If you are really just concerned about image quality then this is where I test that out. Can the Fuji XT2’s APS-C X-Trans III sensor compete against the Nikon D750’s 35mm Full frame C-mos sensor?
Below is a shot from the Nikon D750 taken in the Cotswolds with the 50mm f/1.4G lens attached. All images below were shot in Raw and converted to Jpeg in Lightroom CC with no adjustments. Full resolution version are available on my Flickr page
And below is a similar shot taken with the Fuji XT2 + 23mm f/1.4 lens attached. Note these were the closest focal lengths that I had to each other on that day and although the settings aren’t matched it gives a quick idea of IQ.
Now lets take a look at both images in Lightroom using the compare feature zoomed in to 100%. I shot the 18-55mm zoom at 35mm on the Fuji to give a roughly equivalent field of view to the 50mm f/1.4 G on the Nikon D750.
These images are zoomed in to 100% in the centre of the frame. What is surprising is that the Fuji using a kit lens is actually sharper than the Nikon D750 using a prime. Both lenses were stopped down to f/5.6. Now I know that the Nikon 50mm f/1.4 may not be the sharpest optic in the Nikon range but this result still bodes well for the XT2 considering we are only using the 18-55mm kit lens.
Below are a couple of examples of the skin tones that each camera produces
I like the skin tones on both cameras but the Nikon is generally closer to what I see in real life. Particularly in the example of my daughter above.
In the photo below the highlights were clipped. I pulled them back using the highlights tool in Lightroom CC. I set the highlights to -100 and as you can see in the second image the sky retains the cloud detail.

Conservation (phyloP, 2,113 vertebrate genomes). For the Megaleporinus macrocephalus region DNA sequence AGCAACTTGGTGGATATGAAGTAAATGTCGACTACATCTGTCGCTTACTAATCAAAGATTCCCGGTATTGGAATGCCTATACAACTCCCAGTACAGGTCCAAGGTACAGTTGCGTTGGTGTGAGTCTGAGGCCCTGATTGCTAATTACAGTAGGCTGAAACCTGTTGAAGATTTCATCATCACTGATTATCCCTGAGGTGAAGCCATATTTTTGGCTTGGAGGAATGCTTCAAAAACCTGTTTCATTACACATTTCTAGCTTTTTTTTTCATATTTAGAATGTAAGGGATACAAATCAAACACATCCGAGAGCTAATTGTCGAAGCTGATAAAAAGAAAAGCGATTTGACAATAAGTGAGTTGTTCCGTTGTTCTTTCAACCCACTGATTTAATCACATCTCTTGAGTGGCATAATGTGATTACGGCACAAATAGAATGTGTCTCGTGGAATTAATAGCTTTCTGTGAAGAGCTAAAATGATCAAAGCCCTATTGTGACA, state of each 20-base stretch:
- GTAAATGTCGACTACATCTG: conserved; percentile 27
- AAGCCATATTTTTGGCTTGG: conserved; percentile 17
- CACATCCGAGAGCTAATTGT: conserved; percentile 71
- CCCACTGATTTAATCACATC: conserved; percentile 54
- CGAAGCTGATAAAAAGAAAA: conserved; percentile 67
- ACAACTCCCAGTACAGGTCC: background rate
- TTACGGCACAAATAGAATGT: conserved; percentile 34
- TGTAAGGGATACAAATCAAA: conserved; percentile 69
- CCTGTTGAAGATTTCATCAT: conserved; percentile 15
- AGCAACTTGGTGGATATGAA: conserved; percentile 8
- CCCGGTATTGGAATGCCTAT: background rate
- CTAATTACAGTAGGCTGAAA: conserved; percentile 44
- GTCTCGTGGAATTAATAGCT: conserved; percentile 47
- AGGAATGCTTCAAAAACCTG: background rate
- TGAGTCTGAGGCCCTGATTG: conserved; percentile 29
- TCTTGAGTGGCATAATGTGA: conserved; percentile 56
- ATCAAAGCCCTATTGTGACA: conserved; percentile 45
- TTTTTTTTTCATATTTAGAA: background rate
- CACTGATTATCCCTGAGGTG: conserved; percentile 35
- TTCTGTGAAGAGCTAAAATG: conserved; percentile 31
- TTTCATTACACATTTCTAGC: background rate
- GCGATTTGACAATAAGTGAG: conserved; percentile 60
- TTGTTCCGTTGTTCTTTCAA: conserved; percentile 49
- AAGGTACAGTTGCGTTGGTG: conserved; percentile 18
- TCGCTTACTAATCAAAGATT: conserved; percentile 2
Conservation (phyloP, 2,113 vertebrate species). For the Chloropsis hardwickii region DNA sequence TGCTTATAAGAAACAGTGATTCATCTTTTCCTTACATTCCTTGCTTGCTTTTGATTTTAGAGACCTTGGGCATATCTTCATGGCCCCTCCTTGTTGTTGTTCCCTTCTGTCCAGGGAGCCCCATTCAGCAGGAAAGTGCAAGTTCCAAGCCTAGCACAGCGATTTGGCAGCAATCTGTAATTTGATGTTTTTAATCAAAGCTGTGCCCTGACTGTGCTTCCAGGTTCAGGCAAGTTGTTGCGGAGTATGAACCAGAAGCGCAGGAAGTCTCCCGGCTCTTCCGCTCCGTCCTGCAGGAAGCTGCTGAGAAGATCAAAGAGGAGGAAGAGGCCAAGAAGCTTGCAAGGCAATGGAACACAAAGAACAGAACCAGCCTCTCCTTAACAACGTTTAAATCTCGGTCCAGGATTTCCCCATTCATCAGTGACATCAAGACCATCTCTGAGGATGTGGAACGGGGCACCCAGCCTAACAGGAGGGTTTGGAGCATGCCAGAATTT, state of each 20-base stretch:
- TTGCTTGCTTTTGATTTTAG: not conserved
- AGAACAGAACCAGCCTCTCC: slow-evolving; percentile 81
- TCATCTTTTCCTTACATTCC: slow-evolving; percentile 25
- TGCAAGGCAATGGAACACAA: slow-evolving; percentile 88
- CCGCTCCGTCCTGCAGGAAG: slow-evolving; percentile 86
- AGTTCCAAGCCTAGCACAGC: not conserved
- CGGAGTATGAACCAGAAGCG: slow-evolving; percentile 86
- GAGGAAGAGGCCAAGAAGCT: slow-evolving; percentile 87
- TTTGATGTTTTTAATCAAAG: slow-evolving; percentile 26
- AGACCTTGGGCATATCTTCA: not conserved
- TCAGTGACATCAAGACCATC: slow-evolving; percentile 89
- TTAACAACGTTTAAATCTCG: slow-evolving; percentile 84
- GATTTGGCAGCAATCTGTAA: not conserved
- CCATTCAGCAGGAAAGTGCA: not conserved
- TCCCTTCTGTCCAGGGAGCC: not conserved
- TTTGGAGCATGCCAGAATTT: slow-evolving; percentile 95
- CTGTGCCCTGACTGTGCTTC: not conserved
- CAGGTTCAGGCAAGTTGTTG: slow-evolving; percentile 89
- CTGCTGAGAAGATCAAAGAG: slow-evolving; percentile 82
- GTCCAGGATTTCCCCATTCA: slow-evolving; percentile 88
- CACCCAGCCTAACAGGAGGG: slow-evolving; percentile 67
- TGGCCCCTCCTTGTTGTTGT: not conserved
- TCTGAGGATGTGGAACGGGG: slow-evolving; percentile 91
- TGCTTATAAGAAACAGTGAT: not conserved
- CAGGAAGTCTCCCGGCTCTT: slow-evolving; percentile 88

And below is a similar shot taken with the Fuji XT2 with similarly clipped highlights in the sky.
As you can see the Fuji seems to retain detail in the highlights as well as the Nikon D750’s full frame sensor. This is pretty impressive performance from the X-Trans III sensor.
Looking at the histograms of both cameras in Lightroom for the same scene I would put dynamic range of the two cameras at near enough neck and neck.
Fuji XT2 vs Nikon D750 High ISO noise performance
Below we can take a look at a few comparisons between the Fuji XT2 and Nikon D750.
This is a 100% crop from both images. The Fuji XT2 on the left clearly shows a little more noise than the Nikon D750 but the differences are not huge. One thing to note on the full size images above is that the Fuji XT2’s white balance is more accurate in indoor light, better representing the colours than the Nikon. For example the writing on the John Grisham book (right of frame) is yellow as shown on the Fuji image.
At 6400 ISO the Nikon D750 definitely starts to pull away in terms of both luminance noise. The noise pattern from the D750 is finer and more consistent than the XT2. Don’t forget that these are raw files with no noise reduction performed. Both files are very usable with a touch of noise reduction in Lightroom but the D750 gives you a cleaner base file to work with.
Again you can see the advantage that the larger sensor of the Nikon D750 has. My testing confirms that the full frame sensor in the Nikon D750 has almost exactly a one stop advantage over the Fuji XT2 at high ISO settings. Therefore if you shoot a lot at high ISO and find yourself pushing beyond 6400 ISO a lot then I would definitely be looking to get a full frame camera as it does still give you a one stop advantage.